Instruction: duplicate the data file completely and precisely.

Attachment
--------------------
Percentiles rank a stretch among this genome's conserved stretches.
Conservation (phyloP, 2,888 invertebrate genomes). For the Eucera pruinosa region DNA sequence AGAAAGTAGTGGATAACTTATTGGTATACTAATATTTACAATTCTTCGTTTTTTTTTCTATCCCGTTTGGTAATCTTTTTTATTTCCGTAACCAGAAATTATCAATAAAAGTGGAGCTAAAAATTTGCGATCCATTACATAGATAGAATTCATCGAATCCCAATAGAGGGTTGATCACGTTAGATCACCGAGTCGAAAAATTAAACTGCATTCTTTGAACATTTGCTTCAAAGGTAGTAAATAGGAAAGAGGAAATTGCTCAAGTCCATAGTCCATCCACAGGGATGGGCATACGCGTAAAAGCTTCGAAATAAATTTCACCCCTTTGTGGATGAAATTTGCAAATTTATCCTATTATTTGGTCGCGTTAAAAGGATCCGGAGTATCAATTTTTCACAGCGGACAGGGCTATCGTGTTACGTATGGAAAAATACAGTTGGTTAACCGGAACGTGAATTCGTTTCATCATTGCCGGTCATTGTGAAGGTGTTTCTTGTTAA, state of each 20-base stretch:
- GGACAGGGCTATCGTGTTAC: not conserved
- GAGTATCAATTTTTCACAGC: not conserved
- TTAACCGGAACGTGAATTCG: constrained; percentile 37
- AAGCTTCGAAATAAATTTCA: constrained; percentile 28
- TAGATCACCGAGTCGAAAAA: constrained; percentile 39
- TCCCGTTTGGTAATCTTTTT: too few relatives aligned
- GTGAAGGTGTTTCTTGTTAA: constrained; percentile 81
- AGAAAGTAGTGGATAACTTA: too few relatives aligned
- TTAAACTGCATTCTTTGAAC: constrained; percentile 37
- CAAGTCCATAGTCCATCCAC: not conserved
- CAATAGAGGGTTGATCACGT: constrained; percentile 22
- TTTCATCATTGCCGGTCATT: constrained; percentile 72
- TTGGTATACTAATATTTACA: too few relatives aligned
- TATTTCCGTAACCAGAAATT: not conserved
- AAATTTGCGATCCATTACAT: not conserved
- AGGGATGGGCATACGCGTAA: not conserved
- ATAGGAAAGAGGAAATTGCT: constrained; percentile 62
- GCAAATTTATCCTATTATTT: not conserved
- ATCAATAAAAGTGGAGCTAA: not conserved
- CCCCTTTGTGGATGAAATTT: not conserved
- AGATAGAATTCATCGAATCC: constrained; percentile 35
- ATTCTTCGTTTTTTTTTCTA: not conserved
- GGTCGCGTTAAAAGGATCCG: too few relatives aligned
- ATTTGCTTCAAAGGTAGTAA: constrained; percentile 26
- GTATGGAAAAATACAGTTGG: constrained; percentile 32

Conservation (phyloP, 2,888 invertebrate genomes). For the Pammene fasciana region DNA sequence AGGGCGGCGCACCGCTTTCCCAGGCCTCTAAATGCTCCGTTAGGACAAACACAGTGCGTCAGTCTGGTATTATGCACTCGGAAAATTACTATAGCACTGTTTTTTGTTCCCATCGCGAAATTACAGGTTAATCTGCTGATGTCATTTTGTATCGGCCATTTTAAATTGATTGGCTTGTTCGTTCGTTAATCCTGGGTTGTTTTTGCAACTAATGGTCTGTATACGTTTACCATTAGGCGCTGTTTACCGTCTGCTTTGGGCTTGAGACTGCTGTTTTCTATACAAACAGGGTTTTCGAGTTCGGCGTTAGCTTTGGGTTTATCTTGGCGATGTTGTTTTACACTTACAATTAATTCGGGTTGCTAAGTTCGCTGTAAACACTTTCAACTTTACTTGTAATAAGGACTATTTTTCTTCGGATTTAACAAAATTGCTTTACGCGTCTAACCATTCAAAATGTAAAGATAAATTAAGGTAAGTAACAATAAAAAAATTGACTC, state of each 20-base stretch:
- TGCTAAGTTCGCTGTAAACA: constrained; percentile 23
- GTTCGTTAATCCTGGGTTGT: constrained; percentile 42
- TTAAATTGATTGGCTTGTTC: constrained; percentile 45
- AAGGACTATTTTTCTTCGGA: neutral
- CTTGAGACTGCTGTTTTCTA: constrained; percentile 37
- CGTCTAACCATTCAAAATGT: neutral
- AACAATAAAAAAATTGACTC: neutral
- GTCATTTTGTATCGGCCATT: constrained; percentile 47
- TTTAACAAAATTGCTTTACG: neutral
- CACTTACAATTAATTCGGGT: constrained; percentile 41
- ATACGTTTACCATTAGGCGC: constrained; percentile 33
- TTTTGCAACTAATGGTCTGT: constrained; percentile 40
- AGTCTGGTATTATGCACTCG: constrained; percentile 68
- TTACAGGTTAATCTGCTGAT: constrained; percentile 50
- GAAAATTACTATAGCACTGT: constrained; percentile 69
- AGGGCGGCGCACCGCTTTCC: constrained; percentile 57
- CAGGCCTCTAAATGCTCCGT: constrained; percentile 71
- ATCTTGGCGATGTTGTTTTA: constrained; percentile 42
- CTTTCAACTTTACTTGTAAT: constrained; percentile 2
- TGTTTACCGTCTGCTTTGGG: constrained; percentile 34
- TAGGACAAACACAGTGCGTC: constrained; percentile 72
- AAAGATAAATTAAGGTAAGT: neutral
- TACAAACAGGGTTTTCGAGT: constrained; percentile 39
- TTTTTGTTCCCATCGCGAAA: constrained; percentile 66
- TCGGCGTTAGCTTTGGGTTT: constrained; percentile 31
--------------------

Percentiles rank a stretch among this genome's conserved stretches.
Conservation (phyloP, 2,888 invertebrate genomes). For the Eucera pruinosa region DNA sequence AGAAAGTAGTGGATAACTTATTGGTATACTAATATTTACAATTCTTCGTTTTTTTTTCTATCCCGTTTGGTAATCTTTTTTATTTCCGTAACCAGAAATTATCAATAAAAGTGGAGCTAAAAATTTGCGATCCATTACATAGATAGAATTCATCGAATCCCAATAGAGGGTTGATCACGTTAGATCACCGAGTCGAAAAATTAAACTGCATTCTTTGAACATTTGCTTCAAAGGTAGTAAATAGGAAAGAGGAAATTGCTCAAGTCCATAGTCCATCCACAGGGATGGGCATACGCGTAAAAGCTTCGAAATAAATTTCACCCCTTTGTGGATGAAATTTGCAAATTTATCCTATTATTTGGTCGCGTTAAAAGGATCCGGAGTATCAATTTTTCACAGCGGACAGGGCTATCGTGTTACGTATGGAAAAATACAGTTGGTTAACCGGAACGTGAATTCGTTTCATCATTGCCGGTCATTGTGAAGGTGTTTCTTGTTAA, state of each 20-base stretch:
- GGACAGGGCTATCGTGTTAC: not conserved
- GAGTATCAATTTTTCACAGC: not conserved
- TTAACCGGAACGTGAATTCG: constrained; percentile 37
- AAGCTTCGAAATAAATTTCA: constrained; percentile 28
- TAGATCACCGAGTCGAAAAA: constrained; percentile 39
- TCCCGTTTGGTAATCTTTTT: too few relatives aligned
- GTGAAGGTGTTTCTTGTTAA: constrained; percentile 81
- AGAAAGTAGTGGATAACTTA: too few relatives aligned
- TTAAACTGCATTCTTTGAAC: constrained; percentile 37
- CAAGTCCATAGTCCATCCAC: not conserved
- CAATAGAGGGTTGATCACGT: constrained; percentile 22
- TTTCATCATTGCCGGTCATT: constrained; percentile 72
- TTGGTATACTAATATTTACA: too few relatives aligned
- TATTTCCGTAACCAGAAATT: not conserved
- AAATTTGCGATCCATTACAT: not conserved
- AGGGATGGGCATACGCGTAA: not conserved
- ATAGGAAAGAGGAAATTGCT: constrained; percentile 62
- GCAAATTTATCCTATTATTT: not conserved
- ATCAATAAAAGTGGAGCTAA: not conserved
- CCCCTTTGTGGATGAAATTT: not conserved
- AGATAGAATTCATCGAATCC: constrained; percentile 35
- ATTCTTCGTTTTTTTTTCTA: not conserved
- GGTCGCGTTAAAAGGATCCG: too few relatives aligned
- ATTTGCTTCAAAGGTAGTAA: constrained; percentile 26
- GTATGGAAAAATACAGTTGG: constrained; percentile 32

Conservation (phyloP, 2,888 invertebrate genomes). For the Pammene fasciana region DNA sequence AGGGCGGCGCACCGCTTTCCCAGGCCTCTAAATGCTCCGTTAGGACAAACACAGTGCGTCAGTCTGGTATTATGCACTCGGAAAATTACTATAGCACTGTTTTTTGTTCCCATCGCGAAATTACAGGTTAATCTGCTGATGTCATTTTGTATCGGCCATTTTAAATTGATTGGCTTGTTCGTTCGTTAATCCTGGGTTGTTTTTGCAACTAATGGTCTGTATACGTTTACCATTAGGCGCTGTTTACCGTCTGCTTTGGGCTTGAGACTGCTGTTTTCTATACAAACAGGGTTTTCGAGTTCGGCGTTAGCTTTGGGTTTATCTTGGCGATGTTGTTTTACACTTACAATTAATTCGGGTTGCTAAGTTCGCTGTAAACACTTTCAACTTTACTTGTAATAAGGACTATTTTTCTTCGGATTTAACAAAATTGCTTTACGCGTCTAACCATTCAAAATGTAAAGATAAATTAAGGTAAGTAACAATAAAAAAATTGACTC, state of each 20-base stretch:
- TGCTAAGTTCGCTGTAAACA: constrained; percentile 23
- GTTCGTTAATCCTGGGTTGT: constrained; percentile 42
- TTAAATTGATTGGCTTGTTC: constrained; percentile 45
- AAGGACTATTTTTCTTCGGA: neutral
- CTTGAGACTGCTGTTTTCTA: constrained; percentile 37
- CGTCTAACCATTCAAAATGT: neutral
- AACAATAAAAAAATTGACTC: neutral
- GTCATTTTGTATCGGCCATT: constrained; percentile 47
- TTTAACAAAATTGCTTTACG: neutral
- CACTTACAATTAATTCGGGT: constrained; percentile 41
- ATACGTTTACCATTAGGCGC: constrained; percentile 33
- TTTTGCAACTAATGGTCTGT: constrained; percentile 40
- AGTCTGGTATTATGCACTCG: constrained; percentile 68
- TTACAGGTTAATCTGCTGAT: constrained; percentile 50
- GAAAATTACTATAGCACTGT: constrained; percentile 69
- AGGGCGGCGCACCGCTTTCC: constrained; percentile 57
- CAGGCCTCTAAATGCTCCGT: constrained; percentile 71
- ATCTTGGCGATGTTGTTTTA: constrained; percentile 42
- CTTTCAACTTTACTTGTAAT: constrained; percentile 2
- TGTTTACCGTCTGCTTTGGG: constrained; percentile 34
- TAGGACAAACACAGTGCGTC: constrained; percentile 72
- AAAGATAAATTAAGGTAAGT: neutral
- TACAAACAGGGTTTTCGAGT: constrained; percentile 39
- TTTTTGTTCCCATCGCGAAA: constrained; percentile 66
- TCGGCGTTAGCTTTGGGTTT: constrained; percentile 31